### 4.1 Cases where the two secondary parameters are zero.

With $$\alpha =0$$ the SIR-SIR model Eq. (3) reduces to the SIR model Eq. (20) with three compartments, $$S,I_P,R_P$$ and the plane $$S+I_P+R_P$$ is attracting and invariant. The ordinary differential equations of the 3-dimensional system are

\begin{aligned} \dot{S}&= - \frac{\beta }{N} S I_{P} + \mu (N-S)\;,\quad \nonumber \\ \dot{I}_{P}&= \frac{\beta }{N}S I_{P} - (\gamma + \mu )I_{P}\;,\nonumber \\ \dot{R}_{P}&= \gamma I_{P} - \mu R_P \;. \end{aligned}
(20a)

The bifurcation diagram with $$I_P$$ as a function of the parameter $$\beta$$ is shown in Fig. 4a. Here, the transcritical TC-bifurcation is supercritical since for $$\alpha =0$$ it is smaller than $$\alpha _{CCP}=0.00962$$.

With positive $$\beta$$, either the stable trivial boundary equilibrium DFE, where all individuals are susceptible $$S=N$$, or the stable endemic equilibrium DEE, where the state variables $$I_P, R_P$$ are positive, exist. At the TC at $$\beta _{TC}=\gamma +\mu$$ one eigenvalue of the Jacobian matrix is zero and the two equilibria, DFE and DEE, interchange stability.

On the other hand, Fig. 4b shows the case when the temporary immunity period is equal to the baseline value $$\alpha =52$$, and with no disease enhancement ($$\phi =0$$), i.e., no contribution of the secondary infections to the force of infection. In addition to the variable $$I_P$$, the variable $$I_S$$ is also shown as a function of the parameter $$\beta$$. The TC occurs as in the SIR model at $$\beta _{TC}=\gamma +\mu$$, where the equilibria DFE and DEE interchange stability. With $$\phi =0$$, the SIR-SIR model reduces to the SIR model, and $$\phi =0<\phi _{CCP}=1.0006$$. This shows that for the SIR-SIR model with $$\phi =0$$ the TC-bifurcation is supercritical.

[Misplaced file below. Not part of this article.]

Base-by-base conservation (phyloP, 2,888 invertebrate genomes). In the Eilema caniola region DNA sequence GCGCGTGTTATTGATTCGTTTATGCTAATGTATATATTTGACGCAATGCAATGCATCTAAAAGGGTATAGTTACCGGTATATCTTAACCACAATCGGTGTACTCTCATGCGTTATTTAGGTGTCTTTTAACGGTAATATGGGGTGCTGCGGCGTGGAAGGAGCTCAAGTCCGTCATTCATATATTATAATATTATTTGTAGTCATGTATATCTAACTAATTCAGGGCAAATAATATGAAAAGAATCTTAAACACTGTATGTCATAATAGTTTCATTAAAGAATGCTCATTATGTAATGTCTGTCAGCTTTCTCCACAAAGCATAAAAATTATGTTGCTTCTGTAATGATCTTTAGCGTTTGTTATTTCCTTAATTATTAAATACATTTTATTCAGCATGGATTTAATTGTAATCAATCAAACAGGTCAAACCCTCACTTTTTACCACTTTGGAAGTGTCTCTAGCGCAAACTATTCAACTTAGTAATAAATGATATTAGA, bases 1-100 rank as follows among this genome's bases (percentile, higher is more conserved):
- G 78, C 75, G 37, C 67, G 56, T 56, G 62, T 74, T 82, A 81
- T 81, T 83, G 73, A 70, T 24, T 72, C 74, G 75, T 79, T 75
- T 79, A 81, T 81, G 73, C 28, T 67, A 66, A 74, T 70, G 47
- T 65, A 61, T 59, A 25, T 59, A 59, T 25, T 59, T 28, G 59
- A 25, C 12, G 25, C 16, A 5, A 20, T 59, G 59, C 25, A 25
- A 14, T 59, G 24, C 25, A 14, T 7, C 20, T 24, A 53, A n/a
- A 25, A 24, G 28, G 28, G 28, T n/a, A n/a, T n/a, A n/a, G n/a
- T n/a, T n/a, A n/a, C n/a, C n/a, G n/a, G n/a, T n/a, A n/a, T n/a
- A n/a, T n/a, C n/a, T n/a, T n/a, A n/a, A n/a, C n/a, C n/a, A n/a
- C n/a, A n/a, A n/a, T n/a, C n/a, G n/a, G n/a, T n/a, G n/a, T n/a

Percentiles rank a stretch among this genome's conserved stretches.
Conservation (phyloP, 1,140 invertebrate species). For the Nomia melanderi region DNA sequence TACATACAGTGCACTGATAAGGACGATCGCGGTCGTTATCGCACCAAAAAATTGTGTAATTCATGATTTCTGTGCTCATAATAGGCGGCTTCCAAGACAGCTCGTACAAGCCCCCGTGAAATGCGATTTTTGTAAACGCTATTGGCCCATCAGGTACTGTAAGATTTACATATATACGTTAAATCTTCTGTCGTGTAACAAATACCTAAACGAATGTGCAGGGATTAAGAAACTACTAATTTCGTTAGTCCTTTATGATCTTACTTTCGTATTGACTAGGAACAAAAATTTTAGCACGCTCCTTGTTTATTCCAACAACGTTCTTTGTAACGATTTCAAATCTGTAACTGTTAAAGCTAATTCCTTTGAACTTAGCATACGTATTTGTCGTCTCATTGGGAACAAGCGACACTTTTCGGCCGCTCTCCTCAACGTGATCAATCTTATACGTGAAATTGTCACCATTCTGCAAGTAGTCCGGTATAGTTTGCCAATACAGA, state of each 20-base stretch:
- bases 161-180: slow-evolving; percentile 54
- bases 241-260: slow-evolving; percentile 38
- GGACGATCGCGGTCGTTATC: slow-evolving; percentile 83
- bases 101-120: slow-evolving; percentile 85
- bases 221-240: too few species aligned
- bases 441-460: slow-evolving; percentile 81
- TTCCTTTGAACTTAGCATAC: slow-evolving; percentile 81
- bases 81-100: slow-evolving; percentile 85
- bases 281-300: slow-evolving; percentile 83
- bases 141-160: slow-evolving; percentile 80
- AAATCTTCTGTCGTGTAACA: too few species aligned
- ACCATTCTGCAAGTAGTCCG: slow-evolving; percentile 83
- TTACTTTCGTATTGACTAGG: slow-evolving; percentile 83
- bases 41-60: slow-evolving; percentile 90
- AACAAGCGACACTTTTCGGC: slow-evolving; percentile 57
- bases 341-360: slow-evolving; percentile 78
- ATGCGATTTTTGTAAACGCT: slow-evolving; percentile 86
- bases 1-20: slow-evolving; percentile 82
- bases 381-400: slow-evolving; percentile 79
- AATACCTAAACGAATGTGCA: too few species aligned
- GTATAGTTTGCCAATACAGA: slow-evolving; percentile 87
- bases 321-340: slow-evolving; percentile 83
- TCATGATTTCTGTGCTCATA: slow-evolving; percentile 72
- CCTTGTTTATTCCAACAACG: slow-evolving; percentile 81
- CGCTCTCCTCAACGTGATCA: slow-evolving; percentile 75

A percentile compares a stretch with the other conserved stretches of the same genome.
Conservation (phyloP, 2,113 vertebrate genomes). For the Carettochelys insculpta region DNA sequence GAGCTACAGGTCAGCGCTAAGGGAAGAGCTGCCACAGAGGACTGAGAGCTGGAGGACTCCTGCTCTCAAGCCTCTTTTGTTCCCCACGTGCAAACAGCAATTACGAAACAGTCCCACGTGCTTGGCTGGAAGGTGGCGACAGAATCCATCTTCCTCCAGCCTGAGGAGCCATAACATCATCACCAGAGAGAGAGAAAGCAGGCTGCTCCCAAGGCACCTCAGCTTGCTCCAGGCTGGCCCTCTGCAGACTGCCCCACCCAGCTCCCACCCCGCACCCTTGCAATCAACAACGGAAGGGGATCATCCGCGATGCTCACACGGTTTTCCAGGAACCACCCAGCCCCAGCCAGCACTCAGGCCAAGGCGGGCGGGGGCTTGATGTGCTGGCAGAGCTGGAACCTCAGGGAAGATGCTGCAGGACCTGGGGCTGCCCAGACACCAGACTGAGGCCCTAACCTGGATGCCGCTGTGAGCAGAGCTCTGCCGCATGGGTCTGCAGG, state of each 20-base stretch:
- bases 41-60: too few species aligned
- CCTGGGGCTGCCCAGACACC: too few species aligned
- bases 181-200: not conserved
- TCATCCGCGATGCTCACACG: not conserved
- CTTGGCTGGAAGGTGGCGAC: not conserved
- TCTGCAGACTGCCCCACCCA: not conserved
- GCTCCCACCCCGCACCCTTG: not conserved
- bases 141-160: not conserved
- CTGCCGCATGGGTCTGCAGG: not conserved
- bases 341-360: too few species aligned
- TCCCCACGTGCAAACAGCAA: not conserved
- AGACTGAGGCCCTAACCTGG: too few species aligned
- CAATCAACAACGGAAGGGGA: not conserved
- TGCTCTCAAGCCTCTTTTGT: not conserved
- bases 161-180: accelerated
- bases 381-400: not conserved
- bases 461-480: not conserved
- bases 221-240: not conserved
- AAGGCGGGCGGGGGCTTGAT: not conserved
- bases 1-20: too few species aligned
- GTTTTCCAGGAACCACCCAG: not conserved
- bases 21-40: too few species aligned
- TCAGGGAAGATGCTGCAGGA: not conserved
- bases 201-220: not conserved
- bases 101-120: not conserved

### 4.2 Effects of the two primary parameters $$\beta$$ and $$\gamma$$ varied simultaneously

The two-parameter bifurcation diagram with the two primary parameters $$\beta$$ and $$\gamma$$ as free parameters is shown in Fig. 5. The two secondary parameters $$\alpha$$ and $$\phi$$ are fixed as shown in Table 1. Note in Fig. 5 the TC bifurcation curve $$\beta =\gamma +\mu$$ in red, and the T-bifurcation curve in blue. The T-bifurcation occurs when two equilibria collide in one endemic equilibrium. The DEE become unstable at a H-bifurcation. For a detailed list of the bifurcation structures identified in this study we refer to Table 2.